Do you enjoy collecting skyblock coins items to have a complete set? Do you have a love of history? Do you appreciate how it has made the United States such a great nation? If you answered yes to these questions, you may be interested in collecting state quarters. If you need some added motivation to understand the joy of collecting these quarters, look at the historical value of these quarters to see what treasures these coins really are.
Each quarter was made to display something important for the state that it represents. A good example of this is the statue of Liberty on the back of the New York quarter along with a picture of the state itself. On the other side of the coin is a portrait of George Washington, the first President of the United States. Throughout the series, the coins follow the same format with a design representative of the state on the reverse and the common obverse design featuring Washington.
These coins can be very educational thanks to the landmarks and historical figures that are etched on to each coin. If you look at the complete set of quarters, you will see historical events that have happened over the years and much more on each unique coin. Some events depicted include the historic First Flight, the Crossing of the Delaware, the return of Lewis & Clark, and the joining of the Union Pacific and Central Pacific Railroads.
The State Quarters are a great tribute to the past. Although no one can forget something as important as the Statue being located in New York, the coin still gives people an emotional reaction. It pays tribute to the way that this statue affects immigrants coming to America.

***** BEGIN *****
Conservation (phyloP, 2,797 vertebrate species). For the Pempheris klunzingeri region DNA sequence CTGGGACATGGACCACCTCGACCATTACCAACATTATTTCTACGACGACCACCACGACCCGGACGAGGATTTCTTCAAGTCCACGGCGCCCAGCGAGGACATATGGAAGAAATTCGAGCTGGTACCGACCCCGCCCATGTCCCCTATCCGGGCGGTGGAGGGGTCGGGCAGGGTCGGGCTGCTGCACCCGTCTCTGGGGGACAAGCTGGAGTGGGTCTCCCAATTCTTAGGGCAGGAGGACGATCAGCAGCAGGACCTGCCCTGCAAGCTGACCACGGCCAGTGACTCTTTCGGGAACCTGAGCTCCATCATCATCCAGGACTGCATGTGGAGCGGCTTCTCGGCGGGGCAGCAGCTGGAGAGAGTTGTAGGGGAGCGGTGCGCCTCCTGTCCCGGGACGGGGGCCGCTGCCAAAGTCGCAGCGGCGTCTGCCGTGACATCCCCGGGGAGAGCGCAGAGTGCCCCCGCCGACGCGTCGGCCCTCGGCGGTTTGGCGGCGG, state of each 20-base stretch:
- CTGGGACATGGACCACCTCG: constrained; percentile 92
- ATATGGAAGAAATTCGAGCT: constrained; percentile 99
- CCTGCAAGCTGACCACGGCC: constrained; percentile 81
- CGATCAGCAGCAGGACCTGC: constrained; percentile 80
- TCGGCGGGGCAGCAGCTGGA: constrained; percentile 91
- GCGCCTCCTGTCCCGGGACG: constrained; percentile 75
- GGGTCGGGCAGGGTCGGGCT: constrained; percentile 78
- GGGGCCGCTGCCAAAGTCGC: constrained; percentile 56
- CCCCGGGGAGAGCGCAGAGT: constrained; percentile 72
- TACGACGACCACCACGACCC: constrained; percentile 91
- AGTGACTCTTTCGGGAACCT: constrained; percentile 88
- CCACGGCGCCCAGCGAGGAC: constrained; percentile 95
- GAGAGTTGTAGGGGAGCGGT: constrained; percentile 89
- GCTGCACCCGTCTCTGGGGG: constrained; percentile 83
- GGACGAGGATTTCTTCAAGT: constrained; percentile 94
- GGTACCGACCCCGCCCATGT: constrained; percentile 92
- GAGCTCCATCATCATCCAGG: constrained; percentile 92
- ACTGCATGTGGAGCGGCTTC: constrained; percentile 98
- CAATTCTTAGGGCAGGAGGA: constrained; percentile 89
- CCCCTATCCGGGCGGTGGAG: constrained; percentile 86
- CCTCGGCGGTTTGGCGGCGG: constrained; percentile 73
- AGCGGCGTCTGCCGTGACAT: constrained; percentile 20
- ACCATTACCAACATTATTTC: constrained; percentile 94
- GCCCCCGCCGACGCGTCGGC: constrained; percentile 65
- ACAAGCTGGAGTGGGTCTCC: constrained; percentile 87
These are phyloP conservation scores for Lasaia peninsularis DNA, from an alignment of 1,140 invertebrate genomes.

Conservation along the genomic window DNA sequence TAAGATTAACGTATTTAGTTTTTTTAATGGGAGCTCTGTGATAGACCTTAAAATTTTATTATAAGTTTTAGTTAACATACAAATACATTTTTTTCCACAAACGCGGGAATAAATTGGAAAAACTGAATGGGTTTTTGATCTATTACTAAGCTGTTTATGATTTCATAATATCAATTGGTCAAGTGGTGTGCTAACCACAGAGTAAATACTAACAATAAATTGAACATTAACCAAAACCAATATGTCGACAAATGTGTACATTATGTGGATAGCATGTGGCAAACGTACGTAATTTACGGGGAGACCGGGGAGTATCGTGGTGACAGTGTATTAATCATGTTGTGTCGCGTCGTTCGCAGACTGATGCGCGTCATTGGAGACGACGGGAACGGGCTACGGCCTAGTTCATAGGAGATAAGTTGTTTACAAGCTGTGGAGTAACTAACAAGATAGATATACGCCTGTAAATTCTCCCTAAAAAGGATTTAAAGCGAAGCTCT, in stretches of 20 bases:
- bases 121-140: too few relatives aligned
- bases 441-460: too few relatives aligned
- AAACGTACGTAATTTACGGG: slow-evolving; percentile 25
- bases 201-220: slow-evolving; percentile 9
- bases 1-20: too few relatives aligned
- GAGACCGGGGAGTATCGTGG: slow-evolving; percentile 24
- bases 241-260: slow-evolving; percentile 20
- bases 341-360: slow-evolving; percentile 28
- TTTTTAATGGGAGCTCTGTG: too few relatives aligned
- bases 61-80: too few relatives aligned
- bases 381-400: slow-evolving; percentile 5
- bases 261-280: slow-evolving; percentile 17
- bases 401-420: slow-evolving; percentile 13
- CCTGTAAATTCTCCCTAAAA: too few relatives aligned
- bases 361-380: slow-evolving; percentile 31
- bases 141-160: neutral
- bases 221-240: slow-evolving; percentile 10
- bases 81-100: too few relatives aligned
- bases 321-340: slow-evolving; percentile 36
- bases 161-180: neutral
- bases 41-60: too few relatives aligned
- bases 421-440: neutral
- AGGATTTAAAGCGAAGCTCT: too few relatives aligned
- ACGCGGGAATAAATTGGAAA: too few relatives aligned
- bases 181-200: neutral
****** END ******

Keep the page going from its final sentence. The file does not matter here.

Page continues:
A Brief History Of Liberty Nickels
Liberty nickels were coins that were produced by the US mint between the year 1883 and the year 1913. Although the coin features a relatively simple design, it holds great appeal to coin collectors. On the obverse of the coin there is a Liberty head, and on the reverse is a Roman numeral V positioned within a wreath. This five cent coin was stuck in 75 percent copper and 15 percent nickel in a low relief.
Both the beginning and the end of this coin series were marked by interesting events. The new coin was introduced in January 30, 1883. Almost immediately after its unveiling Mint officials realized that the five million nickels that were already distributed did not have the word ‘cents’ under the V on the coin. This made it easy for scam artists to coat the surface with gold to make them look like five dollar gold pieces. A new variety with the denomination indicated more clearly was created and distributed. However, many people had already been conned by the fake 5 dollar coins, which were actually 5 cent coins. This story has become much recounted within numismatic lore adding to the historical background of the series.
The Liberty Head Nickels were originally produced by the Philadelphia Mint, but in 1912, additional production took place at San Francisco and Denver. This year would become the last of regular production, but that was not the end of the story. Collectors found at least five 1913 Liberty nickels, which were apparently created under surreptitious circumstances. In 2010, one of these nickels sold for around four million dollars, a rather high priced historic oddity.